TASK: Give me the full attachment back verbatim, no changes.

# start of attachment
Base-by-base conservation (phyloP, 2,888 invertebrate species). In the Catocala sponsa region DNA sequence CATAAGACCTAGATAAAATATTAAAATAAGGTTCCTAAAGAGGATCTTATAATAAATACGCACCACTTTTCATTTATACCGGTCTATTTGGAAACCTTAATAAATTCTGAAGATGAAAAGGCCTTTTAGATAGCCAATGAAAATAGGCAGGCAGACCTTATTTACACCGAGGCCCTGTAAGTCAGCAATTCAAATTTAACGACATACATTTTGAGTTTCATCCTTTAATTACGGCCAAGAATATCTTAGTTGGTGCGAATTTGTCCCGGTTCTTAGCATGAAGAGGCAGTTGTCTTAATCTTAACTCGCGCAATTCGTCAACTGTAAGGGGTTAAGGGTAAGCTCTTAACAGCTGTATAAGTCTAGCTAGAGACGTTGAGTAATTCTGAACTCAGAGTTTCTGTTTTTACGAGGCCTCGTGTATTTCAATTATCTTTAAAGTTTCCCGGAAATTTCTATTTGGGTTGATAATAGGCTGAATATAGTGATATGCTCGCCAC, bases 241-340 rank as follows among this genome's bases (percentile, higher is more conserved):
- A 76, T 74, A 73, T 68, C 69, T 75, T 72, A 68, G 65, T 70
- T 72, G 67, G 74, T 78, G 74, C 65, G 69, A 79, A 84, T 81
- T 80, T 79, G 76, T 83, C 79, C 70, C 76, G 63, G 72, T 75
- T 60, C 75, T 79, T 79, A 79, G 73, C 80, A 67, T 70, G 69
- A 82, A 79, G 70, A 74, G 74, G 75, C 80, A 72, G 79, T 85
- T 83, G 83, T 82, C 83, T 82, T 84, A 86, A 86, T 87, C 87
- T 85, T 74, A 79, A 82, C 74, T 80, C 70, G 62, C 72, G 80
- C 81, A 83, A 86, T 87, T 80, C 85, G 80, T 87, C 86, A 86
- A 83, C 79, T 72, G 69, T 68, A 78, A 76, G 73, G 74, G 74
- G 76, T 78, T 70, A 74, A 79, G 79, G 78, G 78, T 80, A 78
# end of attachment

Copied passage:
Base-by-base conservation (phyloP, 2,888 invertebrate species). In the Catocala sponsa region DNA sequence CATAAGACCTAGATAAAATATTAAAATAAGGTTCCTAAAGAGGATCTTATAATAAATACGCACCACTTTTCATTTATACCGGTCTATTTGGAAACCTTAATAAATTCTGAAGATGAAAAGGCCTTTTAGATAGCCAATGAAAATAGGCAGGCAGACCTTATTTACACCGAGGCCCTGTAAGTCAGCAATTCAAATTTAACGACATACATTTTGAGTTTCATCCTTTAATTACGGCCAAGAATATCTTAGTTGGTGCGAATTTGTCCCGGTTCTTAGCATGAAGAGGCAGTTGTCTTAATCTTAACTCGCGCAATTCGTCAACTGTAAGGGGTTAAGGGTAAGCTCTTAACAGCTGTATAAGTCTAGCTAGAGACGTTGAGTAATTCTGAACTCAGAGTTTCTGTTTTTACGAGGCCTCGTGTATTTCAATTATCTTTAAAGTTTCCCGGAAATTTCTATTTGGGTTGATAATAGGCTGAATATAGTGATATGCTCGCCAC, bases 241-340 rank as follows among this genome's bases (percentile, higher is more conserved):
- A 76, T 74, A 73, T 68, C 69, T 75, T 72, A 68, G 65, T 70
- T 72, G 67, G 74, T 78, G 74, C 65, G 69, A 79, A 84, T 81
- T 80, T 79, G 76, T 83, C 79, C 70, C 76, G 63, G 72, T 75
- T 60, C 75, T 79, T 79, A 79, G 73, C 80, A 67, T 70, G 69
- A 82, A 79, G 70, A 74, G 74, G 75, C 80, A 72, G 79, T 85
- T 83, G 83, T 82, C 83, T 82, T 84, A 86, A 86, T 87, C 87
- T 85, T 74, A 79, A 82, C 74, T 80, C 70, G 62, C 72, G 80
- C 81, A 83, A 86, T 87, T 80, C 85, G 80, T 87, C 86, A 86
- A 83, C 79, T 72, G 69, T 68, A 78, A 76, G 73, G 74, G 74
- G 76, T 78, T 70, A 74, A 79, G 79, G 78, G 78, T 80, A 78